Joel Felice

Best community event … and the winner is … Saturday Farmers’ Market! The people have spoken. Perhaps now the Chico City Council will give the Saturday Farmers’ Market some respect.

The market is feeling growing pains and recently requested that the city allow it to close one block of Wall Street and one block of Third Street. The city refused, stating that it would hurt the businesses located on these streets. Well, on Third Street there are no businesses. On Wall Street you’ve got three: The Brick Works, Christian Michael’s and The Garden Walk Mall. The first two are not even open during the market and the mall would only benefit from the market. On the other hand, the city bends over backwards for the downtown Thursday Night Market, closing Broadway, one of the major streets through town.

Whatever personal vendetta our city leaders have against the Saturday Farmers’ Market should be overlooked for the good of our town.

John Geiger

Green dream
This is a chance for all of you former idealistic Democrats—now in public employment—who’ve found that you can no longer in all good conscience vote for Gray Davis to purge yourselves of all your past political shame and vote your heart of hearts for a change. With a real chance of winning!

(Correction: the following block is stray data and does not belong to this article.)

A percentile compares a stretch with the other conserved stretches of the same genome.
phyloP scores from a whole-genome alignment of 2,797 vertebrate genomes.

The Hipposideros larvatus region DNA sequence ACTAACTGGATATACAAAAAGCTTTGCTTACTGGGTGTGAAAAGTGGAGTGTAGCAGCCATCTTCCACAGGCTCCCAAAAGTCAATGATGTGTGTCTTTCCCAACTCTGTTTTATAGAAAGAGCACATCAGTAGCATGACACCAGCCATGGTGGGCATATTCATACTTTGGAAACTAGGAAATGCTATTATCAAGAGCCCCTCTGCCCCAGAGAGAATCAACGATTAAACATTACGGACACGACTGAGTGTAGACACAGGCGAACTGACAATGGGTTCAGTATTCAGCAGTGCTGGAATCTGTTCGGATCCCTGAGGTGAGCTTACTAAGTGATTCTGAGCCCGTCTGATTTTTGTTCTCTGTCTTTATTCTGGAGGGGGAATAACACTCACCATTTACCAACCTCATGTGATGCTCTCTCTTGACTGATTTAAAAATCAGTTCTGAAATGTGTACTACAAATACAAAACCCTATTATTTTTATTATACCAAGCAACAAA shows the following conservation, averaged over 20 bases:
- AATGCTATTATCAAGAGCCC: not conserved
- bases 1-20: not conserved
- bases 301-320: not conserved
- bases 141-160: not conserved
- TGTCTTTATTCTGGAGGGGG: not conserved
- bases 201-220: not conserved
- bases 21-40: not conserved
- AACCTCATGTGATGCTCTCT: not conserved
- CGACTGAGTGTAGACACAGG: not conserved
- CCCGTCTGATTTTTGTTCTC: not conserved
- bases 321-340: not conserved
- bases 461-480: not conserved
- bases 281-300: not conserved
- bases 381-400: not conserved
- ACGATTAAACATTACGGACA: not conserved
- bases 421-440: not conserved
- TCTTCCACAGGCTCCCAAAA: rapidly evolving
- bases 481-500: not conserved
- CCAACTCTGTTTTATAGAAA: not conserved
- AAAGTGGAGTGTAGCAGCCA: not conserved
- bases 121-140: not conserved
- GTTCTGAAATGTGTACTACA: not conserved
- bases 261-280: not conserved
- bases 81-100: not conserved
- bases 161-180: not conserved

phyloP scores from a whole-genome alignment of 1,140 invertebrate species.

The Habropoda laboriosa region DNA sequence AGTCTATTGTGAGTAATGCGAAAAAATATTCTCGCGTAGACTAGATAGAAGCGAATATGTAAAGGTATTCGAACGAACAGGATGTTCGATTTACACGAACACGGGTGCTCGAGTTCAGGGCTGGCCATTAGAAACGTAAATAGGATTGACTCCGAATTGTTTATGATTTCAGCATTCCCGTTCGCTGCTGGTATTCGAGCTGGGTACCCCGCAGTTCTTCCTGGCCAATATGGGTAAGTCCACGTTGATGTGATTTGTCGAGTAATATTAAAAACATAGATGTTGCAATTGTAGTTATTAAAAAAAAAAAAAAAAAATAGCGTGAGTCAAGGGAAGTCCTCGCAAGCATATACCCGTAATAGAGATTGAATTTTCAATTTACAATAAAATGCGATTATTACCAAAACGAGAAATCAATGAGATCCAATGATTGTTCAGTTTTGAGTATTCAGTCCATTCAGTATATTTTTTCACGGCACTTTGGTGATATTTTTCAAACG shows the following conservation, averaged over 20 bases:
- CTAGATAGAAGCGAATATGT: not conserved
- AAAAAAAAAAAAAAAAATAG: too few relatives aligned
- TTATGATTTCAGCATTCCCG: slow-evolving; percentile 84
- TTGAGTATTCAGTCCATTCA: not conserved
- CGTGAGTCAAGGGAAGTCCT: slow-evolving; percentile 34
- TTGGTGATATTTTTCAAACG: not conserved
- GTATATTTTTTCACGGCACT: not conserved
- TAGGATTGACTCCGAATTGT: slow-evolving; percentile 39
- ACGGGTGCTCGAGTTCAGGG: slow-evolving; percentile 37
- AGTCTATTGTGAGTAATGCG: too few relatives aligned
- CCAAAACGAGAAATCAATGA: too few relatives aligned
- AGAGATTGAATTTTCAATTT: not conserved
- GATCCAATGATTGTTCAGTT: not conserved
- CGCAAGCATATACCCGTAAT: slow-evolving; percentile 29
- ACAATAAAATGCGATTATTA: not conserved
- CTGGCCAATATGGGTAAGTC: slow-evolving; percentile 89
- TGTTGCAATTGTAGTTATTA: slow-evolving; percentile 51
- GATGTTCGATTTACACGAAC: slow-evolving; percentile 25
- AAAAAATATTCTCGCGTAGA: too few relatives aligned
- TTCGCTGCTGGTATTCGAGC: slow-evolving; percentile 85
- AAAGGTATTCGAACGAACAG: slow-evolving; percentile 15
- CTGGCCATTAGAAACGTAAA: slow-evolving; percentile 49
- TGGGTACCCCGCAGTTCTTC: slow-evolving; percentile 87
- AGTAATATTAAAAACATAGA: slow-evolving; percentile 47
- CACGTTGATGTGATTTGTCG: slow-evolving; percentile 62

The old argument of the “spoiler” doesn’t apply here, as both Demos and Repubs are now corporate, so there is no “lesser of two evils.” Also, the clichéd job security argument is wearing transparently thin. Not only won’t you lose your job, but you might find that your job function will actually be re-wired to produce tangible positive good on a daily basis and you can live in your Utopian dream.

In this November’s election, the Green Party’s Peter Camejo for governor could well get the vote from the general mass of people who are fed up with the polluting, tax-exempted, bailed-out corporate rule because finally they’ve found a candidate who isn’t bought and sold by big biz. Also, all the citizens’ special-interest groups whose issues haven’t been addressed by either party for years are strongly behind Camejo. And Hispanics may in fact vote in block for their man, so it might all ready be a done deal.

But just in case, what might be needed is for some of you former freethinking ideologues who are now so entrenched in the bureaucracies to vote your heart of hearts for a breath of fresh air change, and then perhaps it could be a landslide. Victory! And just think a side benefit will be that you can once again look in the mirror and see someone who has the ethics and values of a freethinking citizen who truly believes in a hopeful future!

David Sherrod